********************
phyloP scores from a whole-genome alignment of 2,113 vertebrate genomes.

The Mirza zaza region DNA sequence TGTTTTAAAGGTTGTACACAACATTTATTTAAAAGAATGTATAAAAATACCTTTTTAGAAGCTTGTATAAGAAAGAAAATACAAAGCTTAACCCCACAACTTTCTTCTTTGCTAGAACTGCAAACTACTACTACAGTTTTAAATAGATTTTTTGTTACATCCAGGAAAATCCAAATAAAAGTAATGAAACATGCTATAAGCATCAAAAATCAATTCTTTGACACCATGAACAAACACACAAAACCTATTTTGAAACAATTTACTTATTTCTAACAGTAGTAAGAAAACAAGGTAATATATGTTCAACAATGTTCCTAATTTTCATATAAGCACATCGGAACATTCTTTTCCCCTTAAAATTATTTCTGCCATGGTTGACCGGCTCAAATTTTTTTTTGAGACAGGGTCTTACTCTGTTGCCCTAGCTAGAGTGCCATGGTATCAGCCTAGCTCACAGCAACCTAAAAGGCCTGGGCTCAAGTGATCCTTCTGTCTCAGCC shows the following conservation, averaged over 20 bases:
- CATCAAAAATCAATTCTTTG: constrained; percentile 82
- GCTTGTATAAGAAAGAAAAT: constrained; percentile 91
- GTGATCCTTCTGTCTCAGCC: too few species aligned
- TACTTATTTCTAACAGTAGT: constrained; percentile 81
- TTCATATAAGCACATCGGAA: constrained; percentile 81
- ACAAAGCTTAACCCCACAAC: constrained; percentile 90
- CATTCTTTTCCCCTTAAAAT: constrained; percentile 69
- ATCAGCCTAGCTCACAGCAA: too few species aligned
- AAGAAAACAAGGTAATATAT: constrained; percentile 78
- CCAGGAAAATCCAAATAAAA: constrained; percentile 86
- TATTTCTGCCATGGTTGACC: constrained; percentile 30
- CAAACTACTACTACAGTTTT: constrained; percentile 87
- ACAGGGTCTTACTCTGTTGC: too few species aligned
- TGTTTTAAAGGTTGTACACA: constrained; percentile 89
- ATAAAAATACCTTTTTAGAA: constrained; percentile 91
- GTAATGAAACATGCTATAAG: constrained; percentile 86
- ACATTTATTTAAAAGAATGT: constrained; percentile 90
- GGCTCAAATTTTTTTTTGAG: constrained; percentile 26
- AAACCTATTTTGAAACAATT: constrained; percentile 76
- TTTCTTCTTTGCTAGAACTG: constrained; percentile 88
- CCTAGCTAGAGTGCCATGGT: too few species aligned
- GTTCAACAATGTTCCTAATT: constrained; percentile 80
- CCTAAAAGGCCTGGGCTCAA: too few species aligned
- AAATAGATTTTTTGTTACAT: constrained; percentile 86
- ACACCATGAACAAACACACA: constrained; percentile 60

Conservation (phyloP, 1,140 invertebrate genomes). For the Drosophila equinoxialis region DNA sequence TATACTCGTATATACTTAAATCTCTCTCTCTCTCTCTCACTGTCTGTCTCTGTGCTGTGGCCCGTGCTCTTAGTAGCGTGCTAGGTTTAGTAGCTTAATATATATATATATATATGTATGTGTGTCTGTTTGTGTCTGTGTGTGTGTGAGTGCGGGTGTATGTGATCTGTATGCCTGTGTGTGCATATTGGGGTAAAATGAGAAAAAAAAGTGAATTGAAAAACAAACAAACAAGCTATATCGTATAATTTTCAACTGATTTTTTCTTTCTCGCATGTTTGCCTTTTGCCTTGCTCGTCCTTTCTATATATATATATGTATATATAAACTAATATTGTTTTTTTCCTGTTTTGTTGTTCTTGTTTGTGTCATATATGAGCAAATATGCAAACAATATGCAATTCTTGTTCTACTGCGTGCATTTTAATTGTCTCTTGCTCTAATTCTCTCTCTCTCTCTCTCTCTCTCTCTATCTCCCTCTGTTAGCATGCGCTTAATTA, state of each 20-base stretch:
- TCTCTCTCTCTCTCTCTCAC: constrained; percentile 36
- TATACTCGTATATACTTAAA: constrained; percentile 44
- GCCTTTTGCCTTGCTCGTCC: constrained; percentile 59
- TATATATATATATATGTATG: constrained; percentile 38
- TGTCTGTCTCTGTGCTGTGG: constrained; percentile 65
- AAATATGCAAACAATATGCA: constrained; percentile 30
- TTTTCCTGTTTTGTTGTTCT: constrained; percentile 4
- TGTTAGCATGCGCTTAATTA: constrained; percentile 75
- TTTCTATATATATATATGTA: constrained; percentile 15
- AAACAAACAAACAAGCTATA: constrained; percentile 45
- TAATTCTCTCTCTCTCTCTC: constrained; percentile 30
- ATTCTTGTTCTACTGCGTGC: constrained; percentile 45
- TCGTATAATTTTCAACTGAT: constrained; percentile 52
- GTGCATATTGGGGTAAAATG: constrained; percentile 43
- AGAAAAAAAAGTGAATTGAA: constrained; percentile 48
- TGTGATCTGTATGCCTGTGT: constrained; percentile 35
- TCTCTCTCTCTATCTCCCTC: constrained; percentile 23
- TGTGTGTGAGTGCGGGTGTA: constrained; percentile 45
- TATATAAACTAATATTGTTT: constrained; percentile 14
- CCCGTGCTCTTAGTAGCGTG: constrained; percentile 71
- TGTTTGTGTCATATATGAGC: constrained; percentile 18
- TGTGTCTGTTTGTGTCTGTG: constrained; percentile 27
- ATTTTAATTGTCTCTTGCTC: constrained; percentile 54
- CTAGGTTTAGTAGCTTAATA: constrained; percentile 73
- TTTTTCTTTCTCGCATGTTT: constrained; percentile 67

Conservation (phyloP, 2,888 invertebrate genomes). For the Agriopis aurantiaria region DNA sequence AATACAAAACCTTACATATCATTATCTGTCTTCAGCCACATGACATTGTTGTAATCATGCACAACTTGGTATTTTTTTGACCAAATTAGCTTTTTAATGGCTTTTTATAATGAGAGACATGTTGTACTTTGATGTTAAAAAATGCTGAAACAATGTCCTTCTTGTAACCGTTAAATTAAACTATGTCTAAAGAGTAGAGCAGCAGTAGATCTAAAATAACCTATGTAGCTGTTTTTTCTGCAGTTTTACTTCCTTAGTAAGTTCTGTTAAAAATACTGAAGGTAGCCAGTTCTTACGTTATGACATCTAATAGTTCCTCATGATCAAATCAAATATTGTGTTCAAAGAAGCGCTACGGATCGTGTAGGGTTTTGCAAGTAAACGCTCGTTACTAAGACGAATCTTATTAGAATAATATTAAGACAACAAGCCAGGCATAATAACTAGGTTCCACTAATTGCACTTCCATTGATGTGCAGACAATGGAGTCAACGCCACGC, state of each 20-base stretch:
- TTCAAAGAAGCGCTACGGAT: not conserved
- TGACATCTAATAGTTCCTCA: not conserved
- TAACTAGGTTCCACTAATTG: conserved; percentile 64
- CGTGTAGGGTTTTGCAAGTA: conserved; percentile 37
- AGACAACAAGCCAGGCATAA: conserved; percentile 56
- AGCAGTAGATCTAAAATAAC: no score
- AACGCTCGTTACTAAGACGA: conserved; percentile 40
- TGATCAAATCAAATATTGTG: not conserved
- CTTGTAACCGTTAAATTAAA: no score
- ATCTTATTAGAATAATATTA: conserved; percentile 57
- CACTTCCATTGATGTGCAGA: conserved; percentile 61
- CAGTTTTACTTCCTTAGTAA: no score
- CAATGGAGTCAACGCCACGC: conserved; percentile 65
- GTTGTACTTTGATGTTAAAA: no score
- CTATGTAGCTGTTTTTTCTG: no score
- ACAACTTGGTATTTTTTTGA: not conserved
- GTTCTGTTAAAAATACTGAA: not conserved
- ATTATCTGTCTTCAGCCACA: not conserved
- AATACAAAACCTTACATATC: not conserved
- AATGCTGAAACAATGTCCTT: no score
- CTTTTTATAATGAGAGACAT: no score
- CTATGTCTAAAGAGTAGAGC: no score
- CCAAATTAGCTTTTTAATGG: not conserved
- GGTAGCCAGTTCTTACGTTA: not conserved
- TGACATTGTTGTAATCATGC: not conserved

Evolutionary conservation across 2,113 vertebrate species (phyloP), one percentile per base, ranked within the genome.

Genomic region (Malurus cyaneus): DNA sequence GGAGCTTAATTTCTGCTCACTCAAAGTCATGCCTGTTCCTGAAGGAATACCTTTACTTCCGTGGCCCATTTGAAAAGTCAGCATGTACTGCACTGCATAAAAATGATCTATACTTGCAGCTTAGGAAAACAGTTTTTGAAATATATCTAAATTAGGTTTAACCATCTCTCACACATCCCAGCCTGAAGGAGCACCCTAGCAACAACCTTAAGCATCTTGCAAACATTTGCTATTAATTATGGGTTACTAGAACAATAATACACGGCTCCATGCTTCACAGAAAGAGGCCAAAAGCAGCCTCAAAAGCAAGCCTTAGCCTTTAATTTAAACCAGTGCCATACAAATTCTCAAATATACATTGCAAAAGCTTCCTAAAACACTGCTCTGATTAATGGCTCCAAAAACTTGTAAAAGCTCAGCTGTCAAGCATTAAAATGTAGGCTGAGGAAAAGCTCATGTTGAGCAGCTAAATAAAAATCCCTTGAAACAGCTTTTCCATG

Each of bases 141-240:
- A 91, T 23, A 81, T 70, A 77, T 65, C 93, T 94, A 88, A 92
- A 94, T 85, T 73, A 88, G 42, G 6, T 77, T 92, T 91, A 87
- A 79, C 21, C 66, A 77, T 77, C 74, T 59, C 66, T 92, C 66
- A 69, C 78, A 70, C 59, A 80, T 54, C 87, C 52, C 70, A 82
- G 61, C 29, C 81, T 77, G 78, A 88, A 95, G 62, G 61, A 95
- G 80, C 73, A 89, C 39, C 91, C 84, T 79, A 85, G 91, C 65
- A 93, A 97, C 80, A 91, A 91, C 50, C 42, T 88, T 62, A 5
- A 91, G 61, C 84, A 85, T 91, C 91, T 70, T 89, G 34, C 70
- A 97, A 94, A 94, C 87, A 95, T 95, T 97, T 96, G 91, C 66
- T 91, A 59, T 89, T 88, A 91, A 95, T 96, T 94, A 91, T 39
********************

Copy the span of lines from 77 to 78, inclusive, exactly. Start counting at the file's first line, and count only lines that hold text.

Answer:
- CCAAATTAGCTTTTTAATGG: not conserved
- GGTAGCCAGTTCTTACGTTA: not conserved